New Advice on What To Do About Seizures
WASHINGTON — One out of 10 people will experience a seizure at some point in life, but most will never have second episode. As a result, patients and their doctors have a difficult time deciding whether a person who has one seizure should take medication in hopes of preventing another incident, researchers say.
Now, a new guideline announced here today (April 20) at the American Academy of Neurology annual meeting may offer some advice for this gray area.
Currently, most patients and doctors end up waiting, without treatment, to see if a second seizure occurs, said Dr. Jacqueline French, a neurology professor at the NYU Langone Medical Center in New York. That's because, if left untreated, about 50 to 75 percent of patients will never have another seizure.
The new seizure guideline may change this practice of waiting, said French, who was senior author on the new recommendation. The guideline offers doctors suggestions, based on certain results seen on EEG or MRI tests, about which patients would likely benefit from starting medication right away.
"The guideline is really useful in that it is putting a little curtsy around the uncertainty," French said. "It is giving people a number of [examples] that would indicate that the likelihood of a recurrent seizure is higher. And therefore they can put that into their risk-benefits assessment."
That risk, French explained, is a balance between the chance of having a second seizure, which could be deadly depending on where and when it happens, versus taking medication that might not be necessary. And that medication could have side effects. [7 Bizarre Drug Side Effects]
The new seizure guideline, issued by the American Academy of Neurology and the American Epilepsy Society, is published in the April 21 issue of the journal Neurology.
Seizures can take on many forms. Among the more visible is the tonic-clonic or grand mal seizure, in which a person loses consciousness, clenches up and then has convulsions for upward of several minutes. But more often, seizures can result in short loss of consciousness, or a blank stare and upward rotation of the eyes, with no clenching or convulsions.
In the United States, epilepsy is defined as having two or more seizures that are "unprovoked," meaning they are not due to other underlying triggers, such as a high fever or low blood sugar. People's risk of having a second unprovoked seizure, and subsequent diagnosis of epilepsy, is greatest within the first two years following a first incident.
French compared seizures to house fires: Some are sparked by chance and won't likely occur again, but others could be the result of faulty wiring, and could return if the wiring problem is not fixed. Epilepsy medication helps improve faulty brain wiring, French told Live Science.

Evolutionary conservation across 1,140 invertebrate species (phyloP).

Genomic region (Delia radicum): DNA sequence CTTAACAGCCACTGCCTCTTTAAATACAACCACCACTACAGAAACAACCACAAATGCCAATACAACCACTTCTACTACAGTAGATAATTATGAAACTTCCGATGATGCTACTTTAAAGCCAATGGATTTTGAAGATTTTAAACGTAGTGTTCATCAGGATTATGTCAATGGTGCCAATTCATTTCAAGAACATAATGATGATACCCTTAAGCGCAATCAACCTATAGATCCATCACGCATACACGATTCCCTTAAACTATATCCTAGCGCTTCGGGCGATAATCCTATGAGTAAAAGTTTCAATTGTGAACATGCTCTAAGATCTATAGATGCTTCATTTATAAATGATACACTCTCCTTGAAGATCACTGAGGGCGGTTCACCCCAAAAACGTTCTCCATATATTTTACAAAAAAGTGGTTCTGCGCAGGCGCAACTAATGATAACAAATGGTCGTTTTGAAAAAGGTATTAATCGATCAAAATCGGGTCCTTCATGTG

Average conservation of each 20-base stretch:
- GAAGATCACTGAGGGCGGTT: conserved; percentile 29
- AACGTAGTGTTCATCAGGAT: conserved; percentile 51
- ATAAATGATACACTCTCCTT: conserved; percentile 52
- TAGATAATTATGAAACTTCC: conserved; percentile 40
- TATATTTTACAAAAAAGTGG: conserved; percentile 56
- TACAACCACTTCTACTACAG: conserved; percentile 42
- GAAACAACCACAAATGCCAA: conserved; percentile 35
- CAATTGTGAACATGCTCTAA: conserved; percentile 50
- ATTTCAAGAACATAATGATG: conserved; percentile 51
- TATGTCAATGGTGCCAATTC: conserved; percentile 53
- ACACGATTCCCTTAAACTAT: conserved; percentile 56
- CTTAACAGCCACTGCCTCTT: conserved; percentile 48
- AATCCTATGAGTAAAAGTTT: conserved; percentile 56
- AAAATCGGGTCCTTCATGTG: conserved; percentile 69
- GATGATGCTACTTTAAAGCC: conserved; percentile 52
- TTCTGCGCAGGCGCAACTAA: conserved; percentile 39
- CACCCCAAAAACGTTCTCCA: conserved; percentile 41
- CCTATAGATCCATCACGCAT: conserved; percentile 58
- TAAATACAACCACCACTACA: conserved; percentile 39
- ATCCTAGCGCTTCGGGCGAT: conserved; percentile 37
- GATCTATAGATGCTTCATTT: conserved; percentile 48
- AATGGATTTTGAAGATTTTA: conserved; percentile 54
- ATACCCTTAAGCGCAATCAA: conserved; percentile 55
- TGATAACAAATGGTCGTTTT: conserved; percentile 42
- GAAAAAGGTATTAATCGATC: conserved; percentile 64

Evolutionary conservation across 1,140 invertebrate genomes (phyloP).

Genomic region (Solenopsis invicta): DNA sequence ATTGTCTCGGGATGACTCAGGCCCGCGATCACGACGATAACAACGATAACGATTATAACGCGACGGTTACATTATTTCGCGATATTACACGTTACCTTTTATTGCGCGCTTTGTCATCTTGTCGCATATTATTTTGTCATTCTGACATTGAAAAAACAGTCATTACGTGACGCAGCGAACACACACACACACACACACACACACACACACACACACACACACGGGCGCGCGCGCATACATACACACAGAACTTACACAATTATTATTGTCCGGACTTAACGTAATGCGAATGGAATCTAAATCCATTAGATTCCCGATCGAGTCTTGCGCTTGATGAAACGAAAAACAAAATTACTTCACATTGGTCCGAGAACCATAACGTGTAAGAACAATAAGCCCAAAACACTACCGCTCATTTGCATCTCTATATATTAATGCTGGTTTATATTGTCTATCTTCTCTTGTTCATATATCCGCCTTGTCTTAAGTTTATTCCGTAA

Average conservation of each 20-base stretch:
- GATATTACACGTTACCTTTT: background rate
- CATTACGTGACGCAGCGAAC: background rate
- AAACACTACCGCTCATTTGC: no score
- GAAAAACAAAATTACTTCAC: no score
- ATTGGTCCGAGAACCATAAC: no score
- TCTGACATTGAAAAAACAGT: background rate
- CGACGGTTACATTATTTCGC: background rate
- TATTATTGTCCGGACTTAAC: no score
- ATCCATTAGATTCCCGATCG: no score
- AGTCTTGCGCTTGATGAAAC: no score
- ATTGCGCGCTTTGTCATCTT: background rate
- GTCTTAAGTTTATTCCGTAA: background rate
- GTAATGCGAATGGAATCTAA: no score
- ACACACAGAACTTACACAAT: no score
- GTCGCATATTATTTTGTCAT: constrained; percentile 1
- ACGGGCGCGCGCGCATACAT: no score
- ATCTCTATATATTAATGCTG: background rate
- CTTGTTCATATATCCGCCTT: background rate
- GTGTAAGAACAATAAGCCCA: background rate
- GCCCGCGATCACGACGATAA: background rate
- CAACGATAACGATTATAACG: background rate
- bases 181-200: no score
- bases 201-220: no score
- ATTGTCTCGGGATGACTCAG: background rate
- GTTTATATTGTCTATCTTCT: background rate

The new guideline, however, "is not a simple, black-and-white recommendation," said Dr. Allan Krumholz of the University of Maryland School of Medicine, lead author on the guideline report. Instead, the decision "must be made on an individual basis," he said.
Any unprovoked first seizure should prompt immediate medical attention, Krumholz said. Tools such as electroencephalogram (EEG) or an MRI can reveal a whether a person is at increased risk for seizure recurrence, studies have known. Thus, doctors should not continue "to make knee-jerk decisions" to wait to see if a second seizure occurs, Krumholz said.
Doctors must also remember that a so-called first seizure might not actually be the first, because seizures can go undetected, French stressed.
The guideline, in short, summarizes all that is known about controlling seizures and defines the uncertainties of the risks in language for both the doctor and the patient.
While the thought of taking anti-epileptic drugs for the 25- to 50-percent chance of recurrence may seem extreme to some, French said this is much like taking a statin drug to reduce the risk of a heart attack. The risk of a second seizure, in this comparison, is far greater than the risk of a heart attack faced by most of those prescribed statins, she said.
"When you start on a medication, you haven't decided if you are going to marry it. You're just dating," French said. "You have time to figure out if this is going to work out for you or not. The good news is that there are a number of drugs we could give you in 2015 [to effectively control seizure recurrence] that don't have serious, life-threatening side effects."
The most important element of the guideline is a "meaningful conversation between the patient and doctor so that the patient's … personal preferences are understood and accounted for," French said.
Follow Christopher Wanjek @wanjek for daily tweets on health and science with a humorous edge. Wanjek is the author of "Food at Work" and "Bad Medicine." His column, Bad Medicine, appears regularly on Live Science.
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Christopher Wanjek is a Live Science contributor and a health and science writer. He is the author of three science books: Spacefarers (2020), Food at Work (2005) and Bad Medicine (2003). His "Food at Work" book and project, concerning workers' health, safety and productivity, was commissioned by the U.N.'s International Labor Organization. For Live Science, Christopher covers public health, nutrition and biology, and he has written extensively for The Washington Post and Sky & Telescope among others, as well as for the NASA Goddard Space Flight Center, where he was a senior writer. Christopher holds a Master of Health degree from Harvard School of Public Health and a degree in journalism from Temple University.
By Robert Lea